Not taking care of your teeth can lead to more than bad breath, including heart disease, stroke, diabetes, and more. But studies have shown that less than ½ of all Americans floss on a daily basis, and 34% did not visit a dentist at all last year.
Lack of regular brushing and flossing leaves small food particles wedged between the teeth that collect bacteria and emit chemicals, like hydrogen sulfide-the same compound that gives rotten eggs their characteristic smell.
Therefore, it is very important to take good care of your teeth and gums, but for more reasons than you might think. Because the mouth is the “gateway to the body,” bacteria from the teeth and gums can affect your overall health in more ways than one. Poor dental hygiene can lead to tooth decay or cavities.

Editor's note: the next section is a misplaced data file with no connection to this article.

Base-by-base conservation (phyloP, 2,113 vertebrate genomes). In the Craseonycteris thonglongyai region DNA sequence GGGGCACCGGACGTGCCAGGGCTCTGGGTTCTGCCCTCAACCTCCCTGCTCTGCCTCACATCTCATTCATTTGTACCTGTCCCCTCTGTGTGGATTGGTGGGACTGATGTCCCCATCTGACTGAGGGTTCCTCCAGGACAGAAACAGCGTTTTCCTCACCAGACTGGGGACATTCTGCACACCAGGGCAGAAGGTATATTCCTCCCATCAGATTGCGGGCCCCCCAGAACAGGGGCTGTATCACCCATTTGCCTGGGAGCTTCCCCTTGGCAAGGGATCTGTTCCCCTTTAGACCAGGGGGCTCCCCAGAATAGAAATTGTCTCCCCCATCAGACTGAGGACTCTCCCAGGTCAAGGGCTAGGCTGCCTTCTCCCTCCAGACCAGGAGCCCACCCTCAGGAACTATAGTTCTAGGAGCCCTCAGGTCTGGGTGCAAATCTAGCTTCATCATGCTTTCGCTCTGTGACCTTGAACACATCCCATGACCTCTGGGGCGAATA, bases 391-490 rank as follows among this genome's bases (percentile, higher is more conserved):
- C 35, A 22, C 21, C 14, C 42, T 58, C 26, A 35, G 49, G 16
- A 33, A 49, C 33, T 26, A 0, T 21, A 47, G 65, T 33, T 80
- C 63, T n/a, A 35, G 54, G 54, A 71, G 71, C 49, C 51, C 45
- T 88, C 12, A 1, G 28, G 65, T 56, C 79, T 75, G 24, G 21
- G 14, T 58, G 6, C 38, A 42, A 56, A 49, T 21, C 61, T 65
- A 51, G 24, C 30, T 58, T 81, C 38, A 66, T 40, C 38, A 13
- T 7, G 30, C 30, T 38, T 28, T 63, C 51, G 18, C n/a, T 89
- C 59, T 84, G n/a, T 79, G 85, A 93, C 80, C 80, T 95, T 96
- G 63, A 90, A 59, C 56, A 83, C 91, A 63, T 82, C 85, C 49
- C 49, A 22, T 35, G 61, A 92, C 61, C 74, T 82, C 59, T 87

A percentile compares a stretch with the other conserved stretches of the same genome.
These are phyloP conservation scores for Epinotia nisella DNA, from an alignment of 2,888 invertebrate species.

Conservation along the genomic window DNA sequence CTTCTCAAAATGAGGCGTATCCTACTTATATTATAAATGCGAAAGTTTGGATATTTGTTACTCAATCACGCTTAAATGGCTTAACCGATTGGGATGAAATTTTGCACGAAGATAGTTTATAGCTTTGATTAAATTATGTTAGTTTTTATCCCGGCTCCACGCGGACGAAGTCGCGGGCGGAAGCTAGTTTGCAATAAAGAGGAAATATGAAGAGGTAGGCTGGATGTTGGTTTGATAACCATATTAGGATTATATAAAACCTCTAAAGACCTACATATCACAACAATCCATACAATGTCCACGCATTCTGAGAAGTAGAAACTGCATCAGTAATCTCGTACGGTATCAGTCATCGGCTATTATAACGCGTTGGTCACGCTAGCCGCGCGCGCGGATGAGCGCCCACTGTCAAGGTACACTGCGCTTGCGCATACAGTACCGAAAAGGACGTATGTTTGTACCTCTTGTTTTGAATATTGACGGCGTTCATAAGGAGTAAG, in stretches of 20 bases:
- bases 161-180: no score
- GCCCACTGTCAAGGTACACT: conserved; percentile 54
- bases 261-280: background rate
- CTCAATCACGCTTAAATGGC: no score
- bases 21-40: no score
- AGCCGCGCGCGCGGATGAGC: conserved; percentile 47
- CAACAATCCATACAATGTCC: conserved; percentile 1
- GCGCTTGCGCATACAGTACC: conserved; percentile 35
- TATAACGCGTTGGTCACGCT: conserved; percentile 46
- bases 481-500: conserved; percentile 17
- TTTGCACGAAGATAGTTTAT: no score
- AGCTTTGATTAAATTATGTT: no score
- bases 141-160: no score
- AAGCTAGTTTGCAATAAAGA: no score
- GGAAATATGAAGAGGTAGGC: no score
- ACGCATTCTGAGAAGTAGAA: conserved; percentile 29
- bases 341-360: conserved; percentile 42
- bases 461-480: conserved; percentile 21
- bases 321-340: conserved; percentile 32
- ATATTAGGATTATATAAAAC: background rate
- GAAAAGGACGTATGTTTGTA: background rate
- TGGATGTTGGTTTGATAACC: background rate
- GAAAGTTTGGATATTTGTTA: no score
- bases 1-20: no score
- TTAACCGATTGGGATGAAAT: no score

Despite what you might think, cavities do not only occur in children. Adults can get them too. The teeth are covered in a hard outer coating called enamel. Every day, a thin film of bacteria (dental plaque) builds up on the teeth which produces a bacteria that can eat a hole in this enamel if not removed. Brushing and flossing can help protect your teeth from decay, but once a cavity has formed, a dentist has to fix it.